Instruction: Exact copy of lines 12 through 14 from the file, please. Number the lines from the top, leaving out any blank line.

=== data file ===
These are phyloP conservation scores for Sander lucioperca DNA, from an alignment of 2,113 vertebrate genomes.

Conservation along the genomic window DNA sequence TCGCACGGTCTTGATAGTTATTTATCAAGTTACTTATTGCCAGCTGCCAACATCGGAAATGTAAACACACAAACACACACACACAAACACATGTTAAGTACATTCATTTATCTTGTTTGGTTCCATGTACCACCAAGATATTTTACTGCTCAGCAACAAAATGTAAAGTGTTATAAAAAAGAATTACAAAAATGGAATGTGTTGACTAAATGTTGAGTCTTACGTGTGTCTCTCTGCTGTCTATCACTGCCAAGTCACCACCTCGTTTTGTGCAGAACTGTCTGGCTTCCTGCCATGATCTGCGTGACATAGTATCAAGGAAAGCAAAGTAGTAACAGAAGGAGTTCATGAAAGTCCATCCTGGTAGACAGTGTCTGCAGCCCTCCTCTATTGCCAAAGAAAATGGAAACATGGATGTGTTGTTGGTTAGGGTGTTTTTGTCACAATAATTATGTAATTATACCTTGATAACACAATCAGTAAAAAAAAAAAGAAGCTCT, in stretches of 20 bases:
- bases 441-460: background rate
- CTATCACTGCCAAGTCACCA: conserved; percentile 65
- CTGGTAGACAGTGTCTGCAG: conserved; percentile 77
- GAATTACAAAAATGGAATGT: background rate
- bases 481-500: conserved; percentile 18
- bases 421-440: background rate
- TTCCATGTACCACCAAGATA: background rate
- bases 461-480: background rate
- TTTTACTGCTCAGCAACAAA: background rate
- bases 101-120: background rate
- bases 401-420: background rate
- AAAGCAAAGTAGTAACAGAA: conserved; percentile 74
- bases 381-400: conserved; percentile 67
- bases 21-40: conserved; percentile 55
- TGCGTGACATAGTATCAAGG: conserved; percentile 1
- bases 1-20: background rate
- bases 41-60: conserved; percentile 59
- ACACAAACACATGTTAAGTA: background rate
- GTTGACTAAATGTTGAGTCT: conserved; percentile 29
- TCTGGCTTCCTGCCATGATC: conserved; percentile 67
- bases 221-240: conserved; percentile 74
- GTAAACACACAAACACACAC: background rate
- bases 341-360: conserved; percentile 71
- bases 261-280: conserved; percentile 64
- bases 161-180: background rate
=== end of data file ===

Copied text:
- bases 101-120: background rate
- bases 401-420: background rate
- AAAGCAAAGTAGTAACAGAA: conserved; percentile 74